COST: $25 million to build a one-squarekilometre bioreactor, and $3.8 million per year to run. Those costs are offset by up to $5 million a year from selling biodiesel. DOWNSIDE: These reactors are limited in terms of how much C02 they can scrub. To mitigate just one per cent of carbon emissions from a medium-sized power plant, it would take a one-square-kilometre plant.

6. MAKING CLOUDS WHITER

WHO’S BEHIND IT: John Latham of the U.S. government’s National Center for Atmospheric Research, Boulder, Colo.

HOW IT WORKS: If you spray sea water into the sky, white clouds form, sunlight hits the droplets and refracts. Less light makes it to the ocean, which cools the earth. Latham proposes using 1,000 unmanned ships to scatter the water, and satellites to control the whole process.

COST: Roughly US$l-billion set-up cost DOWNSIDE: One concern is whether the clouds might reflect too much light—sunlight is essential in the production of hydroxyl, the atmosphere’s chemical cleansing agent. Lose too much hydroxyl and we could end up with a buildup of a plethora of pollutants—smog, acid rain, ozone and methane.

7. ARTIFICIAL TREES

WHO’S BEHIND IT: Klaus Lackner, EwingWorzel professor at Columbia University, Department of Earth and Environmental Engineering, New York.

HOW IT WORKS: Modelled on real trees, these synthetic versions absorb carbon dioxide at a much faster rate. Their “leaves”—which look like Venetian-blind slats—would be covered in a chemical that reacts with the carbon dioxide, removing it from the atmosphere and collecting it as a liquid at the bottom of the tree. The liquid can then be stored below ground or used to make carbonate rocks, which can be made into building materials. COST: A 10 x 10-m tree would cost approximately US$30,000 per year to run and would capture about 1,000 tonnes of C02 per yearequivalent to the emissions from about 204 cars in Canada.

DOWNSIDE: These trees consume energy to work. And once you have collected the carbon dioxide, what do you do with it all?

8. SMART APPLIANCES

WHO’S BEHIND IT: Joe Short, director, Dynamic Demand, a U.K.-based NGO. HOW IT WORKS: Essentially, this small, inexpensive technology regulates when fridges and other applicances are switched on. Machines like fridges can delay when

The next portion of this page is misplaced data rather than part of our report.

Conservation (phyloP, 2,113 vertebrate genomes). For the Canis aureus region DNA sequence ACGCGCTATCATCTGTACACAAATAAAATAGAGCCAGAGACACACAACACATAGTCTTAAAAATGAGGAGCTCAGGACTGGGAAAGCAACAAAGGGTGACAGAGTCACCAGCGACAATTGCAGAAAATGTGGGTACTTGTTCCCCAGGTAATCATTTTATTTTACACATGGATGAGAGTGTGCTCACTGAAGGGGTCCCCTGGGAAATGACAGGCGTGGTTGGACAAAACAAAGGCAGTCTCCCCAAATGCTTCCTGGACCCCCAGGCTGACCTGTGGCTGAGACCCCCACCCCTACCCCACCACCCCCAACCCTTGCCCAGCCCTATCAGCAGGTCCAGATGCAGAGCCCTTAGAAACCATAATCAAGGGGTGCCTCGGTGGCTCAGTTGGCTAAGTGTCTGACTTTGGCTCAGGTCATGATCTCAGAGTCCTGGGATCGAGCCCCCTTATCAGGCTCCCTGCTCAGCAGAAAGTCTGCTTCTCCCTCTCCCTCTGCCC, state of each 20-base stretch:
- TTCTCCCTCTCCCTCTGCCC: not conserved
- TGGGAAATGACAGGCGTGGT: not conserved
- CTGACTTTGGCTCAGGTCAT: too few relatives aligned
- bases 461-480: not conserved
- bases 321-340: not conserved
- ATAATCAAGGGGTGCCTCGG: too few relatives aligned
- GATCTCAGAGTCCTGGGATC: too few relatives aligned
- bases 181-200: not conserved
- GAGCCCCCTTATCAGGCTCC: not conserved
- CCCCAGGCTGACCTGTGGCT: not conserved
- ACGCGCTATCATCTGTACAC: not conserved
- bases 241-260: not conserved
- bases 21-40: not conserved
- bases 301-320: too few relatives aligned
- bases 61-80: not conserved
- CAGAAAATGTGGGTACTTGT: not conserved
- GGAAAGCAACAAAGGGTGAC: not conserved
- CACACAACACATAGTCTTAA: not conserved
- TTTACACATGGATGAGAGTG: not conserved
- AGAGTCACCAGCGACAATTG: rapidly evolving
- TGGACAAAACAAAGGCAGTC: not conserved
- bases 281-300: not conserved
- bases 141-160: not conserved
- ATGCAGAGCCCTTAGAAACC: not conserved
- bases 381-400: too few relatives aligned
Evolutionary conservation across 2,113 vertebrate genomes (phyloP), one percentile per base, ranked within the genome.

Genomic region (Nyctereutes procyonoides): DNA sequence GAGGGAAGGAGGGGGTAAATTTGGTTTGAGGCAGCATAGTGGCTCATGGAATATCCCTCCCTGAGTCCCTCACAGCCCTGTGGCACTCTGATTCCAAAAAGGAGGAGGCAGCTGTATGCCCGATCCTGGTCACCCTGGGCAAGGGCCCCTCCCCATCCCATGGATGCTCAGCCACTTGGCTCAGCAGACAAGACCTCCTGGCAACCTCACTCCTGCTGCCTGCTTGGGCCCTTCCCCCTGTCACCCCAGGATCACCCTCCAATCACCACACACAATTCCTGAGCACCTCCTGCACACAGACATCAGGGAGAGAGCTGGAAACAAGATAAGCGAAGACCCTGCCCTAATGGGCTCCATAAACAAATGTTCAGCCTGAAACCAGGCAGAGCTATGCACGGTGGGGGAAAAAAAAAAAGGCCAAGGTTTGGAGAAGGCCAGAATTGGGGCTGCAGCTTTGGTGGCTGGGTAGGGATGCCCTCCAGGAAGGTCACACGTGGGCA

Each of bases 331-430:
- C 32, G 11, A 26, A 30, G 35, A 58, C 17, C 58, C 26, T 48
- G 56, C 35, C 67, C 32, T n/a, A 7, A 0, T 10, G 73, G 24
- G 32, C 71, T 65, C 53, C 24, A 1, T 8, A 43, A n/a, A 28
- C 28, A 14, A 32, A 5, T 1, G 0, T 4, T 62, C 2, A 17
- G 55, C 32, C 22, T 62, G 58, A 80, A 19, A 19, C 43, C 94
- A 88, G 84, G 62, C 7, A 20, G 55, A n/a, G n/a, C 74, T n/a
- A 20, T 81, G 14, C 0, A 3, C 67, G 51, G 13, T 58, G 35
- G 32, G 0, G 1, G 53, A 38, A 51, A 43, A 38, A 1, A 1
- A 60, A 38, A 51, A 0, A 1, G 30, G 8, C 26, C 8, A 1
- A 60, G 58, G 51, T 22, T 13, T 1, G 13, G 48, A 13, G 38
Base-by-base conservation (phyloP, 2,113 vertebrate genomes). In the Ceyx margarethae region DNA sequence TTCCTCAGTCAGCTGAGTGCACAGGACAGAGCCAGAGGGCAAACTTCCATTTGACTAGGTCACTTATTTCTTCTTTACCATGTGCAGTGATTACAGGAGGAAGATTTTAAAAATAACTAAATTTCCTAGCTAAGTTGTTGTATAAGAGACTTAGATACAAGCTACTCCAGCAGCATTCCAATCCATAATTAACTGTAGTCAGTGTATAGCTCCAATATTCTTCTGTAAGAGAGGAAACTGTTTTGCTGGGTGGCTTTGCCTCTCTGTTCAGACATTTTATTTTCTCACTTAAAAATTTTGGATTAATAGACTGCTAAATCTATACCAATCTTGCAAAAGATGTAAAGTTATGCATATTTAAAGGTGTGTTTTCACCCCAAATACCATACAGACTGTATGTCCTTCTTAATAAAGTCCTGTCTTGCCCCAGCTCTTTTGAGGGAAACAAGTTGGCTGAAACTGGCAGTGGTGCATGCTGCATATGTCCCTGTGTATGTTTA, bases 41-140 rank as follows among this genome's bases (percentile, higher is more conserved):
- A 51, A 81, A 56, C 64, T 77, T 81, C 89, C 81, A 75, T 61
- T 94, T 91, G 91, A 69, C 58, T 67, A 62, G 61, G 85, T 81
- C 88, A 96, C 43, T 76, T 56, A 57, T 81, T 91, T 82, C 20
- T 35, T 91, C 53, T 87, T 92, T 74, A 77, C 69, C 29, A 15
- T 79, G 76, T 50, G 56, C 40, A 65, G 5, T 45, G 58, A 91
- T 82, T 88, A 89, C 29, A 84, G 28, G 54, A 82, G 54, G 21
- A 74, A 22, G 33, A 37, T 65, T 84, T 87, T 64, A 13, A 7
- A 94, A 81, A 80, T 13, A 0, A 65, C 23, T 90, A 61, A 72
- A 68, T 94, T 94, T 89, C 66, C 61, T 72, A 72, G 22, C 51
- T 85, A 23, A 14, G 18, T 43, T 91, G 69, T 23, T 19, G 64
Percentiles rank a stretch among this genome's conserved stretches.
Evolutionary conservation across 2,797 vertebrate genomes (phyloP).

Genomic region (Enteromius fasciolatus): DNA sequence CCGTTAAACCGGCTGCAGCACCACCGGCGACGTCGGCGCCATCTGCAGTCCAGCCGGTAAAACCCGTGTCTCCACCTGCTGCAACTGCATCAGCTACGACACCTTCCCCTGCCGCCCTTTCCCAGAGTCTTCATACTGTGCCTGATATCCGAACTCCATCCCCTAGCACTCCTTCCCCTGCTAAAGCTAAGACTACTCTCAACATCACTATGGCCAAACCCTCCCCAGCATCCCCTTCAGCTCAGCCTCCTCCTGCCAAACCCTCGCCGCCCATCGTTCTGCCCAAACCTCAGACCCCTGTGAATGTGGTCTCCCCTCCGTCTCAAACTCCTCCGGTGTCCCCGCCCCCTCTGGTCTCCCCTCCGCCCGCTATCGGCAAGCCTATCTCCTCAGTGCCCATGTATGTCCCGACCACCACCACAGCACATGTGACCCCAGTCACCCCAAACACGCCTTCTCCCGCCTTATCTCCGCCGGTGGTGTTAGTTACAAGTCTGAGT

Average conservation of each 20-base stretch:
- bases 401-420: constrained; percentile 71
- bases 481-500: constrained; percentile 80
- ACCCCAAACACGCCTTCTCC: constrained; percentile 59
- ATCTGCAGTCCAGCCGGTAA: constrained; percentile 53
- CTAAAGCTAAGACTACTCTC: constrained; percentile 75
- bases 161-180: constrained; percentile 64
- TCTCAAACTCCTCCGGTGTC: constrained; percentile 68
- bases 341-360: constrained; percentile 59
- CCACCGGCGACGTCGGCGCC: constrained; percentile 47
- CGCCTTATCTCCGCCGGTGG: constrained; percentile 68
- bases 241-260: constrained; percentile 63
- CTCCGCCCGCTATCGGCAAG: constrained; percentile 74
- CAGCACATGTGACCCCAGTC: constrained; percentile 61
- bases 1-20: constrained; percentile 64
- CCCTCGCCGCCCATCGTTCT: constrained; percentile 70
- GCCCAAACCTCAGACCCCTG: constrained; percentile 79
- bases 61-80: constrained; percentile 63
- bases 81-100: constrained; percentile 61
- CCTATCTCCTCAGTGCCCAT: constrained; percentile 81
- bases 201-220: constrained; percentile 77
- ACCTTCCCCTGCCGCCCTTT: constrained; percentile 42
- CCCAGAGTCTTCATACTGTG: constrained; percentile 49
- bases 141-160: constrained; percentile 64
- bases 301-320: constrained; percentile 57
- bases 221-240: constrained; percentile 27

they need to consume power because they store a lot of cold air that tides them over. So a kitchen appliance that can adjust its electricity consumption

according to the traffic on the grid saves energy and carbon emissions. Even small time adjustments—a matter of minutes—can make a huge difference in efficiency.

COST: $6-7 per fridge

DOWNSIDE: Modifying the world’s fridges would be a slow and gradual process. The British government is researching the viability of the technology.

9. REFREEZING THE ARCTIC

RESEARCH SCIENTIST: Peter Flynn, Poole Chair in Management for Engineers, University of Alberta.

HOW IT WORKS: 8,000 unmanned barges are towed to the Arctic. Once there, these 100-m boats automatically pump sea water across the ice, which freezes in the cold air, thickening the ice and preserving the cur-

rents of water that stabilize land and sea temperatures across Europe. “Think of a cold drink,” says Flynn.

“A little bit of ice cools down a lot of water.”

COST: A one-time $50-billion expenditure to buy the boats and tow them up there; $5 billion each year in running costs.

DOWNSIDE: Highly expensive. Also, this is designed more as an “emergency response” than a workable solution to climate change. It doesn’t cool the planet at all, but merely mitigates one climate change problem—the weakening of ocean currents.

10. WEIRD-SHAPED PLANES

WHO’S BEHIND IT: “Silent” Aircraft Initiative, Cambridge-MIT Institute.

HOW IT WORKS: Ironically, this green proposal came out of wondering what to do about airport noise. The Cambridge-MIT Institute teamed up with an international team of graduate students, professors and commercial-airline engineers and produced an aircraft concept design that would be near-soundless and about 24 per cent more fuel efficient than current commercial aircraft.

COST: Unknown

DOWNSIDE: The technology to build one of these planes won’t be ready until about 2030, and it’s not clear whether the aircraft manufacturers would invest in such a radical overhaul to conventional plane design. M